music, arts, teacher, learning, education, educate, school, hartland international school, meydan, dubai, First impressions count. When you enter a school for a visit for the first time, what impression does it give you? Is it a place which is chaotic and disorganised? Is it an empty shell where it is impossible to find evidence of children and their contribution to life there? Or is it a place where children’s learning is visible?

Learning through Play and Engagement

Children learn through being engaged. This requires the perfect balance of work, rest and play within the school day. Ask about the structure of the school day and its timings, the opportunities children will have for free play, to build relationships with other children and to reflect upon the learning opportunities in and outside the classroom. Will the children feel rushed and have to sacrifice their lunchtime in order to have time in the playground with friends?

A Sense of Fun

The most heartwarming moment, as a parent, is when your child returns home and says they had fun at school. ‘Fun’ is child-speak for engagement, activity, inclusion, direction, progress and success. Does the school you are considering provide a sense of fun?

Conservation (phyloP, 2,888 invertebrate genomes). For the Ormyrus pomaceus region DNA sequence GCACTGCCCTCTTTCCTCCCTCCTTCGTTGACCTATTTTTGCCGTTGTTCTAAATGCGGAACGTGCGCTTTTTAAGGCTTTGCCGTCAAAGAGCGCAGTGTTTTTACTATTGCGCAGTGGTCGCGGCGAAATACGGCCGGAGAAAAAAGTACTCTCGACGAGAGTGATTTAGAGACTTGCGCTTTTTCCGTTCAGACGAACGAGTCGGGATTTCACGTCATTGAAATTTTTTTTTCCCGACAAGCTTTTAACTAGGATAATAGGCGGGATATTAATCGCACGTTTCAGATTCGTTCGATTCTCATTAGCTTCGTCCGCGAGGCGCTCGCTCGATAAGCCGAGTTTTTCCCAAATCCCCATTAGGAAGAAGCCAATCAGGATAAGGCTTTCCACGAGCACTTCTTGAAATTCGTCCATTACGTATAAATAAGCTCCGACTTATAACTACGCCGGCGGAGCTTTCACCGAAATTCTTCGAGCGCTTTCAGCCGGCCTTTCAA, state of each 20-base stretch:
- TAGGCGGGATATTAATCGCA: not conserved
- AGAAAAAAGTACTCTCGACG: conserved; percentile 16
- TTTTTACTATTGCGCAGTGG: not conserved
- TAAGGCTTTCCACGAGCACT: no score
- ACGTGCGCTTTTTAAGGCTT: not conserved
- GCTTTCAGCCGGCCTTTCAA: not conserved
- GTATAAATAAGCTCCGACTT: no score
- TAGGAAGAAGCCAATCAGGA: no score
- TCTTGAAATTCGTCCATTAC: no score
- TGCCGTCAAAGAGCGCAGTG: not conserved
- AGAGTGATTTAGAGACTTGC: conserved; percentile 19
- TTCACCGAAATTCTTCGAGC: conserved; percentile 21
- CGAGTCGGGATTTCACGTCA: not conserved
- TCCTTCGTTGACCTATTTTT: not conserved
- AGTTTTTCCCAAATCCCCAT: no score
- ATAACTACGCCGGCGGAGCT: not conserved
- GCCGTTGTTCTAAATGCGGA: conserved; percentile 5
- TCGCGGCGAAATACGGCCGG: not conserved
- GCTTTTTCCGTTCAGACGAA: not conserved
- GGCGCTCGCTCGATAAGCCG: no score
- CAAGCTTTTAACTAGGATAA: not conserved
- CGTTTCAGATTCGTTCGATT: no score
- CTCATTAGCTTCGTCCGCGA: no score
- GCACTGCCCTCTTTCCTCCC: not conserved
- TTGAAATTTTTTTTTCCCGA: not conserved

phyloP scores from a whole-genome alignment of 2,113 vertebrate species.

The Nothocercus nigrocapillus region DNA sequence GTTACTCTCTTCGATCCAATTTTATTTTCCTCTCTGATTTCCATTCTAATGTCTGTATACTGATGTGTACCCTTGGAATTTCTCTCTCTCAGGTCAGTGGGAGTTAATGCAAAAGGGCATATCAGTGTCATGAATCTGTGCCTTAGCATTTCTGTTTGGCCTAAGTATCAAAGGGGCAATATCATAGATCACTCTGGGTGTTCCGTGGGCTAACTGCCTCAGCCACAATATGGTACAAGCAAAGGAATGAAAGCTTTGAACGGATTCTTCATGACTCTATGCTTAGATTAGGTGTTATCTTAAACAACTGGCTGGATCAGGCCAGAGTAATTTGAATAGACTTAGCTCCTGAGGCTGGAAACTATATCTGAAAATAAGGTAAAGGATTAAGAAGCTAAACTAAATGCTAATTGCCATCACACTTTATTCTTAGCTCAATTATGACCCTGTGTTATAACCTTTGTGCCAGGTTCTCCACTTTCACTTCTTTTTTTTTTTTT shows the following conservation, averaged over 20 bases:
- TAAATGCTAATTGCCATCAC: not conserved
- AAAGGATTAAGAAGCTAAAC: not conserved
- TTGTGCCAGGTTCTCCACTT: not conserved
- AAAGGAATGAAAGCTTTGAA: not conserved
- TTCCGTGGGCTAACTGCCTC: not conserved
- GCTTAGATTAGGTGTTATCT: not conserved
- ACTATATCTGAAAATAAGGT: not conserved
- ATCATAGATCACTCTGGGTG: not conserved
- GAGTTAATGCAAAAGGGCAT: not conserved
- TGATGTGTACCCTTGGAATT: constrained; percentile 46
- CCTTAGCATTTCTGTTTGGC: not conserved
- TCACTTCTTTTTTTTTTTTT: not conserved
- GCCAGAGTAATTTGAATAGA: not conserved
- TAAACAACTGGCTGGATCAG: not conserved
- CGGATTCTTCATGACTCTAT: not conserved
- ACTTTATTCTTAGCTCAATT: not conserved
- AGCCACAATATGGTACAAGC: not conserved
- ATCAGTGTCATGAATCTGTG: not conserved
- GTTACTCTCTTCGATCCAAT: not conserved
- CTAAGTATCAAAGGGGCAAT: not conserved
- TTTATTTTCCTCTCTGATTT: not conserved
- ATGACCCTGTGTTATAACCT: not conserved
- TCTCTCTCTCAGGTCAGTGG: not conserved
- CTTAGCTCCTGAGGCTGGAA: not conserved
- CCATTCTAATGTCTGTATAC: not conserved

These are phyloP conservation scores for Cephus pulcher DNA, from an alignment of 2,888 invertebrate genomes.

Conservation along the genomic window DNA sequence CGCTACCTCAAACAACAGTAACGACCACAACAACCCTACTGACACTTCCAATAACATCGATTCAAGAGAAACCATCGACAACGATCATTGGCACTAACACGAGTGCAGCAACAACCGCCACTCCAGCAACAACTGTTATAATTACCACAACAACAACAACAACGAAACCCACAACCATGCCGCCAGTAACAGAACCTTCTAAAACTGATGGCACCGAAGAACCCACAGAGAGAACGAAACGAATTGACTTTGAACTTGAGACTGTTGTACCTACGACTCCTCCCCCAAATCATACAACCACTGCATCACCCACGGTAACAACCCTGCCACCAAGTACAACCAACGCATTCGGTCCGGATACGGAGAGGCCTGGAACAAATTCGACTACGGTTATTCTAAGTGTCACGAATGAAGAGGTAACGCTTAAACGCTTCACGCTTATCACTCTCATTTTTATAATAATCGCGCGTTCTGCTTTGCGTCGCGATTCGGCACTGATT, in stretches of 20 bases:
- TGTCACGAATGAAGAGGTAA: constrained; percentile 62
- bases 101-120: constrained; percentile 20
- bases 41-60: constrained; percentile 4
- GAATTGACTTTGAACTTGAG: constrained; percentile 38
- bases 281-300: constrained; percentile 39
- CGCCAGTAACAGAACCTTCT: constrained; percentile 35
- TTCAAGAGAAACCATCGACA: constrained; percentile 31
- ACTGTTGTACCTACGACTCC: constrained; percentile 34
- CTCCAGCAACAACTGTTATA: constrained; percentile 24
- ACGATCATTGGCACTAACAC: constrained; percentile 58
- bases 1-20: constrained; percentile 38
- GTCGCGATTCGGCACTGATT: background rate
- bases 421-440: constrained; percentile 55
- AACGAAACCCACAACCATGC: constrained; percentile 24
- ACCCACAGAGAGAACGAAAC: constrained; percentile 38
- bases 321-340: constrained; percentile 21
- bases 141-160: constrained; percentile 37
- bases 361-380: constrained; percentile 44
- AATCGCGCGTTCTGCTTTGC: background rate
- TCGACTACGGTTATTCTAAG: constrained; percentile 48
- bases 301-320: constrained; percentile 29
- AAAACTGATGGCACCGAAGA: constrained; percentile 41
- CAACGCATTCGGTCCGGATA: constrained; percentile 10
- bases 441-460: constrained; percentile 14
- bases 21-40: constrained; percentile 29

Small Class Sizes and Individual Attention

Much has been written about class sizes. Class size must always be considered alongside the quality of the teacher, the learning environment and the age range in question, but it makes perfect sense that a teacher with 20 in his class will be able to dedicate more time to the individual needs of each student than one with 30 in his class. Does your child thrive on a personal approach?

Individual Tutorials and Target Setting

Will the school spot your child’s talent and nurture it, set challenging targets and then monitor those targets? Will your child be able to develop a real passion for a particular discipline and be a leading practitioner when they leave school, able to compete with the best of their generation? She will, if the school has a commitment to nurturing talent and employs teachers who are passionate about their discipline, whether it be creative, sporting, technological or intellectual.